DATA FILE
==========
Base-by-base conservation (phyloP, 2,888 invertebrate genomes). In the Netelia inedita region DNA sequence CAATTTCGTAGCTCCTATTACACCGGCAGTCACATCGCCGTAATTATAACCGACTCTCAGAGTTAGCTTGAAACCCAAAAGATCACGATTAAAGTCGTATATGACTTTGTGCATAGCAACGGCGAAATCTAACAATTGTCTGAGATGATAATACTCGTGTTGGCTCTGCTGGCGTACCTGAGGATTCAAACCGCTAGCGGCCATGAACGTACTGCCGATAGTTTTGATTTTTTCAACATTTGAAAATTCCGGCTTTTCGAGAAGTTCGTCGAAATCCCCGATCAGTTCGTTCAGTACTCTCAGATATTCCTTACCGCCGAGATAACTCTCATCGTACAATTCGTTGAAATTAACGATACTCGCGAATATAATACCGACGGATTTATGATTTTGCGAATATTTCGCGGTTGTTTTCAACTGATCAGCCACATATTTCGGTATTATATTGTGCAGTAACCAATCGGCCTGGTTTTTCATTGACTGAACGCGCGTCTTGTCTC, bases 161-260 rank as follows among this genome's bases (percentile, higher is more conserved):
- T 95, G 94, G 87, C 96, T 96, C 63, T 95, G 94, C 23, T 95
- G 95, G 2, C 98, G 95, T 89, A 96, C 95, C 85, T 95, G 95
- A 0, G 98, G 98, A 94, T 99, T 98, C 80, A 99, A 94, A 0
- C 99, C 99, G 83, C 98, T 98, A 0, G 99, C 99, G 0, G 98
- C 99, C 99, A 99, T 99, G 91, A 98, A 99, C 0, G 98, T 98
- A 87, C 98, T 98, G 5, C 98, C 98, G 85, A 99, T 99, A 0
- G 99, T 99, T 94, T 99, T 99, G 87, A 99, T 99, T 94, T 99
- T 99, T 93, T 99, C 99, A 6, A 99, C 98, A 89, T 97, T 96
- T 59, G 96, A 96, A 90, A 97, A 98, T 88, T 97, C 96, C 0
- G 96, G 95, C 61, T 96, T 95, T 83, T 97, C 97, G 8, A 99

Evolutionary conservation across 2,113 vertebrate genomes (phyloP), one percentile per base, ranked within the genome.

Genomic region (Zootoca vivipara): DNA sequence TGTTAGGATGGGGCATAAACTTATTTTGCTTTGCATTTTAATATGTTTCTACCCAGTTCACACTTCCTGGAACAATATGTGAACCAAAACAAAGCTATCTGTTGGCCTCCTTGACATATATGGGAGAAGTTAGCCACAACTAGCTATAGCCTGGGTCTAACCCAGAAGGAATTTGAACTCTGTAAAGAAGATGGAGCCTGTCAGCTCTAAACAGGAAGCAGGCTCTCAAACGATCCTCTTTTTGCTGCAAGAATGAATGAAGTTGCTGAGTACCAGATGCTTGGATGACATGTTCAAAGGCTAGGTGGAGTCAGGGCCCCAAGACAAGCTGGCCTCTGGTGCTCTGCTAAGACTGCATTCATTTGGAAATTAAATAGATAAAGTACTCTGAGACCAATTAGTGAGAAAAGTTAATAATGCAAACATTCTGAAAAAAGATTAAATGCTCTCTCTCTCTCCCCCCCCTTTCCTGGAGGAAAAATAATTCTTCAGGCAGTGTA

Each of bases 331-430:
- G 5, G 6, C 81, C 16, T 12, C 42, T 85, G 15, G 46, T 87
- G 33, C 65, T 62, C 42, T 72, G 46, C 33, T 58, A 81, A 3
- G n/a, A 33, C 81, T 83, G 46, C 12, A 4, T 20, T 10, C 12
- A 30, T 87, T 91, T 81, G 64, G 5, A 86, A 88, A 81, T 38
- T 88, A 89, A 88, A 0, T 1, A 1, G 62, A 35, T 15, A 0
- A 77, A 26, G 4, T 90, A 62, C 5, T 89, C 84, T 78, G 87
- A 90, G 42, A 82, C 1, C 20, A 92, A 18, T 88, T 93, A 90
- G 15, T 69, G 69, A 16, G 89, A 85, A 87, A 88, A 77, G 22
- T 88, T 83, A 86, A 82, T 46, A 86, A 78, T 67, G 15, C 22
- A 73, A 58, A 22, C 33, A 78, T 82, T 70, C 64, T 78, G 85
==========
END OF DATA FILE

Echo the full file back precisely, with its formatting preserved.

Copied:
Base-by-base conservation (phyloP, 2,888 invertebrate genomes). In the Netelia inedita region DNA sequence CAATTTCGTAGCTCCTATTACACCGGCAGTCACATCGCCGTAATTATAACCGACTCTCAGAGTTAGCTTGAAACCCAAAAGATCACGATTAAAGTCGTATATGACTTTGTGCATAGCAACGGCGAAATCTAACAATTGTCTGAGATGATAATACTCGTGTTGGCTCTGCTGGCGTACCTGAGGATTCAAACCGCTAGCGGCCATGAACGTACTGCCGATAGTTTTGATTTTTTCAACATTTGAAAATTCCGGCTTTTCGAGAAGTTCGTCGAAATCCCCGATCAGTTCGTTCAGTACTCTCAGATATTCCTTACCGCCGAGATAACTCTCATCGTACAATTCGTTGAAATTAACGATACTCGCGAATATAATACCGACGGATTTATGATTTTGCGAATATTTCGCGGTTGTTTTCAACTGATCAGCCACATATTTCGGTATTATATTGTGCAGTAACCAATCGGCCTGGTTTTTCATTGACTGAACGCGCGTCTTGTCTC, bases 161-260 rank as follows among this genome's bases (percentile, higher is more conserved):
- T 95, G 94, G 87, C 96, T 96, C 63, T 95, G 94, C 23, T 95
- G 95, G 2, C 98, G 95, T 89, A 96, C 95, C 85, T 95, G 95
- A 0, G 98, G 98, A 94, T 99, T 98, C 80, A 99, A 94, A 0
- C 99, C 99, G 83, C 98, T 98, A 0, G 99, C 99, G 0, G 98
- C 99, C 99, A 99, T 99, G 91, A 98, A 99, C 0, G 98, T 98
- A 87, C 98, T 98, G 5, C 98, C 98, G 85, A 99, T 99, A 0
- G 99, T 99, T 94, T 99, T 99, G 87, A 99, T 99, T 94, T 99
- T 99, T 93, T 99, C 99, A 6, A 99, C 98, A 89, T 97, T 96
- T 59, G 96, A 96, A 90, A 97, A 98, T 88, T 97, C 96, C 0
- G 96, G 95, C 61, T 96, T 95, T 83, T 97, C 97, G 8, A 99

Evolutionary conservation across 2,113 vertebrate genomes (phyloP), one percentile per base, ranked within the genome.

Genomic region (Zootoca vivipara): DNA sequence TGTTAGGATGGGGCATAAACTTATTTTGCTTTGCATTTTAATATGTTTCTACCCAGTTCACACTTCCTGGAACAATATGTGAACCAAAACAAAGCTATCTGTTGGCCTCCTTGACATATATGGGAGAAGTTAGCCACAACTAGCTATAGCCTGGGTCTAACCCAGAAGGAATTTGAACTCTGTAAAGAAGATGGAGCCTGTCAGCTCTAAACAGGAAGCAGGCTCTCAAACGATCCTCTTTTTGCTGCAAGAATGAATGAAGTTGCTGAGTACCAGATGCTTGGATGACATGTTCAAAGGCTAGGTGGAGTCAGGGCCCCAAGACAAGCTGGCCTCTGGTGCTCTGCTAAGACTGCATTCATTTGGAAATTAAATAGATAAAGTACTCTGAGACCAATTAGTGAGAAAAGTTAATAATGCAAACATTCTGAAAAAAGATTAAATGCTCTCTCTCTCTCCCCCCCCTTTCCTGGAGGAAAAATAATTCTTCAGGCAGTGTA

Each of bases 331-430:
- G 5, G 6, C 81, C 16, T 12, C 42, T 85, G 15, G 46, T 87
- G 33, C 65, T 62, C 42, T 72, G 46, C 33, T 58, A 81, A 3
- G n/a, A 33, C 81, T 83, G 46, C 12, A 4, T 20, T 10, C 12
- A 30, T 87, T 91, T 81, G 64, G 5, A 86, A 88, A 81, T 38
- T 88, A 89, A 88, A 0, T 1, A 1, G 62, A 35, T 15, A 0
- A 77, A 26, G 4, T 90, A 62, C 5, T 89, C 84, T 78, G 87
- A 90, G 42, A 82, C 1, C 20, A 92, A 18, T 88, T 93, A 90
- G 15, T 69, G 69, A 16, G 89, A 85, A 87, A 88, A 77, G 22
- T 88, T 83, A 86, A 82, T 46, A 86, A 78, T 67, G 15, C 22
- A 73, A 58, A 22, C 33, A 78, T 82, T 70, C 64, T 78, G 85